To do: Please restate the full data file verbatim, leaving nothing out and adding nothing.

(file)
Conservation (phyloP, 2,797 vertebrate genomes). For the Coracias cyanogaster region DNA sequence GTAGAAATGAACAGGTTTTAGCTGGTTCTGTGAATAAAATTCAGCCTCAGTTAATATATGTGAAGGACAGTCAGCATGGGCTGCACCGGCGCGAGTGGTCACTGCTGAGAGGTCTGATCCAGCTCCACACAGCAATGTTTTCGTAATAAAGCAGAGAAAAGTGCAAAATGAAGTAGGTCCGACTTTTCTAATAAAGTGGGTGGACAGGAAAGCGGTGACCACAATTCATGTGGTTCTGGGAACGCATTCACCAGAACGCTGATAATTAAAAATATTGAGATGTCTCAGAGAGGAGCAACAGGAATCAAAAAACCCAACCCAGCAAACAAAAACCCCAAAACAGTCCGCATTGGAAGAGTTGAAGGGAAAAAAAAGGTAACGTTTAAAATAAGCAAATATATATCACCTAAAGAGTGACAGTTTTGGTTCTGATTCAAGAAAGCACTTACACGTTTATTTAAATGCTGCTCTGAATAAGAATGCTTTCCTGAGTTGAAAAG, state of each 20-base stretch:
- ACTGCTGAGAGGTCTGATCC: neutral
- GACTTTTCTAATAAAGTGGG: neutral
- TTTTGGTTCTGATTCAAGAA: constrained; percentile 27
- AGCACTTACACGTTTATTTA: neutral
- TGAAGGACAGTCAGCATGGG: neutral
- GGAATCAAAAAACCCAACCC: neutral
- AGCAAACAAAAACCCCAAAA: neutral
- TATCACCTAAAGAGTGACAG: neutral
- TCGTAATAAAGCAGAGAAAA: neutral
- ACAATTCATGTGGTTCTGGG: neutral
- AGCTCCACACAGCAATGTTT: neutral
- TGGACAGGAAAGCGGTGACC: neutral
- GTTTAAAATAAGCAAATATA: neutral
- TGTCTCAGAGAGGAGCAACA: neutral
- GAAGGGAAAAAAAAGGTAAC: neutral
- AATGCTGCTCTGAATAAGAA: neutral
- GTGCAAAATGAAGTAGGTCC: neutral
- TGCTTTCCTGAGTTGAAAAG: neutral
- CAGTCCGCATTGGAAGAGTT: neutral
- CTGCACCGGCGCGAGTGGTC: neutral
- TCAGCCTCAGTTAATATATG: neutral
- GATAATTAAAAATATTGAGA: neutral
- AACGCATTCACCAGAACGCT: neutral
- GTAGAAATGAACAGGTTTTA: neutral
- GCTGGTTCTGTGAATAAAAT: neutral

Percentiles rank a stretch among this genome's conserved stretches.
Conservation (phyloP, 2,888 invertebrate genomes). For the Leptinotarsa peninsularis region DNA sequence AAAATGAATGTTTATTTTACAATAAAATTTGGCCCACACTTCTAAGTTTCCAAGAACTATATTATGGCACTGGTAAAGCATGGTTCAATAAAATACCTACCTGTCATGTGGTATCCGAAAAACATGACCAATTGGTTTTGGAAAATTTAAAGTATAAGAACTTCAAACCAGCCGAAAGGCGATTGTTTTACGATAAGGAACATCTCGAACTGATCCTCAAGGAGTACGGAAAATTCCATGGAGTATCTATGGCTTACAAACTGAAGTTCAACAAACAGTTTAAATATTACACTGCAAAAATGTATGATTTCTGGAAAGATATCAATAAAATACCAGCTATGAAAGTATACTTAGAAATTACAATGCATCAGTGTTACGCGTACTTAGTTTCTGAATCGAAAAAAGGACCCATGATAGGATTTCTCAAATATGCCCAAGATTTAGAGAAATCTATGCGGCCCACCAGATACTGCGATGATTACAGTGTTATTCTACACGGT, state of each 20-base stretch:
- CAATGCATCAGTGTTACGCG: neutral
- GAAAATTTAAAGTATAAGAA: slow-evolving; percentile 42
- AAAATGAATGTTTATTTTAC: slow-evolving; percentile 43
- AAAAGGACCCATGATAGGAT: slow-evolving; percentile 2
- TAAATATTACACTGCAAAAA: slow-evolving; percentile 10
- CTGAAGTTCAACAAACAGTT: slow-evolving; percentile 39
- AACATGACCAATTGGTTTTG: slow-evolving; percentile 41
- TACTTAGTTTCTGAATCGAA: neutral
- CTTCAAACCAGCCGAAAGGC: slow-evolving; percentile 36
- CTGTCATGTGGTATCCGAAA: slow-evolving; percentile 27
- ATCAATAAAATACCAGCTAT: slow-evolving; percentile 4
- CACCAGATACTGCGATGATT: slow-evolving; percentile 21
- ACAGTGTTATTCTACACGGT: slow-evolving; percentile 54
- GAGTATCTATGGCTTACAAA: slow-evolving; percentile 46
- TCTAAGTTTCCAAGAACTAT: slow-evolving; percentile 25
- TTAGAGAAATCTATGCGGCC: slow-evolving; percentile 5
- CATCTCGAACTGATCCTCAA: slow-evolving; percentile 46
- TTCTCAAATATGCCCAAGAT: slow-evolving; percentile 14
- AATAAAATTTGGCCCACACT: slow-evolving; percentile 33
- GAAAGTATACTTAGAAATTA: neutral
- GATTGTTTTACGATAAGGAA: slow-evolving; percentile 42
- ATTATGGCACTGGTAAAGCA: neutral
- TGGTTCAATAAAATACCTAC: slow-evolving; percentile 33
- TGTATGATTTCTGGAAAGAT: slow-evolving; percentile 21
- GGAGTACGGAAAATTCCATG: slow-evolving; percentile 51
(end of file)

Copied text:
Conservation (phyloP, 2,797 vertebrate genomes). For the Coracias cyanogaster region DNA sequence GTAGAAATGAACAGGTTTTAGCTGGTTCTGTGAATAAAATTCAGCCTCAGTTAATATATGTGAAGGACAGTCAGCATGGGCTGCACCGGCGCGAGTGGTCACTGCTGAGAGGTCTGATCCAGCTCCACACAGCAATGTTTTCGTAATAAAGCAGAGAAAAGTGCAAAATGAAGTAGGTCCGACTTTTCTAATAAAGTGGGTGGACAGGAAAGCGGTGACCACAATTCATGTGGTTCTGGGAACGCATTCACCAGAACGCTGATAATTAAAAATATTGAGATGTCTCAGAGAGGAGCAACAGGAATCAAAAAACCCAACCCAGCAAACAAAAACCCCAAAACAGTCCGCATTGGAAGAGTTGAAGGGAAAAAAAAGGTAACGTTTAAAATAAGCAAATATATATCACCTAAAGAGTGACAGTTTTGGTTCTGATTCAAGAAAGCACTTACACGTTTATTTAAATGCTGCTCTGAATAAGAATGCTTTCCTGAGTTGAAAAG, state of each 20-base stretch:
- ACTGCTGAGAGGTCTGATCC: neutral
- GACTTTTCTAATAAAGTGGG: neutral
- TTTTGGTTCTGATTCAAGAA: constrained; percentile 27
- AGCACTTACACGTTTATTTA: neutral
- TGAAGGACAGTCAGCATGGG: neutral
- GGAATCAAAAAACCCAACCC: neutral
- AGCAAACAAAAACCCCAAAA: neutral
- TATCACCTAAAGAGTGACAG: neutral
- TCGTAATAAAGCAGAGAAAA: neutral
- ACAATTCATGTGGTTCTGGG: neutral
- AGCTCCACACAGCAATGTTT: neutral
- TGGACAGGAAAGCGGTGACC: neutral
- GTTTAAAATAAGCAAATATA: neutral
- TGTCTCAGAGAGGAGCAACA: neutral
- GAAGGGAAAAAAAAGGTAAC: neutral
- AATGCTGCTCTGAATAAGAA: neutral
- GTGCAAAATGAAGTAGGTCC: neutral
- TGCTTTCCTGAGTTGAAAAG: neutral
- CAGTCCGCATTGGAAGAGTT: neutral
- CTGCACCGGCGCGAGTGGTC: neutral
- TCAGCCTCAGTTAATATATG: neutral
- GATAATTAAAAATATTGAGA: neutral
- AACGCATTCACCAGAACGCT: neutral
- GTAGAAATGAACAGGTTTTA: neutral
- GCTGGTTCTGTGAATAAAAT: neutral

Percentiles rank a stretch among this genome's conserved stretches.
Conservation (phyloP, 2,888 invertebrate genomes). For the Leptinotarsa peninsularis region DNA sequence AAAATGAATGTTTATTTTACAATAAAATTTGGCCCACACTTCTAAGTTTCCAAGAACTATATTATGGCACTGGTAAAGCATGGTTCAATAAAATACCTACCTGTCATGTGGTATCCGAAAAACATGACCAATTGGTTTTGGAAAATTTAAAGTATAAGAACTTCAAACCAGCCGAAAGGCGATTGTTTTACGATAAGGAACATCTCGAACTGATCCTCAAGGAGTACGGAAAATTCCATGGAGTATCTATGGCTTACAAACTGAAGTTCAACAAACAGTTTAAATATTACACTGCAAAAATGTATGATTTCTGGAAAGATATCAATAAAATACCAGCTATGAAAGTATACTTAGAAATTACAATGCATCAGTGTTACGCGTACTTAGTTTCTGAATCGAAAAAAGGACCCATGATAGGATTTCTCAAATATGCCCAAGATTTAGAGAAATCTATGCGGCCCACCAGATACTGCGATGATTACAGTGTTATTCTACACGGT, state of each 20-base stretch:
- CAATGCATCAGTGTTACGCG: neutral
- GAAAATTTAAAGTATAAGAA: slow-evolving; percentile 42
- AAAATGAATGTTTATTTTAC: slow-evolving; percentile 43
- AAAAGGACCCATGATAGGAT: slow-evolving; percentile 2
- TAAATATTACACTGCAAAAA: slow-evolving; percentile 10
- CTGAAGTTCAACAAACAGTT: slow-evolving; percentile 39
- AACATGACCAATTGGTTTTG: slow-evolving; percentile 41
- TACTTAGTTTCTGAATCGAA: neutral
- CTTCAAACCAGCCGAAAGGC: slow-evolving; percentile 36
- CTGTCATGTGGTATCCGAAA: slow-evolving; percentile 27
- ATCAATAAAATACCAGCTAT: slow-evolving; percentile 4
- CACCAGATACTGCGATGATT: slow-evolving; percentile 21
- ACAGTGTTATTCTACACGGT: slow-evolving; percentile 54
- GAGTATCTATGGCTTACAAA: slow-evolving; percentile 46
- TCTAAGTTTCCAAGAACTAT: slow-evolving; percentile 25
- TTAGAGAAATCTATGCGGCC: slow-evolving; percentile 5
- CATCTCGAACTGATCCTCAA: slow-evolving; percentile 46
- TTCTCAAATATGCCCAAGAT: slow-evolving; percentile 14
- AATAAAATTTGGCCCACACT: slow-evolving; percentile 33
- GAAAGTATACTTAGAAATTA: neutral
- GATTGTTTTACGATAAGGAA: slow-evolving; percentile 42
- ATTATGGCACTGGTAAAGCA: neutral
- TGGTTCAATAAAATACCTAC: slow-evolving; percentile 33
- TGTATGATTTCTGGAAAGAT: slow-evolving; percentile 21
- GGAGTACGGAAAATTCCATG: slow-evolving; percentile 51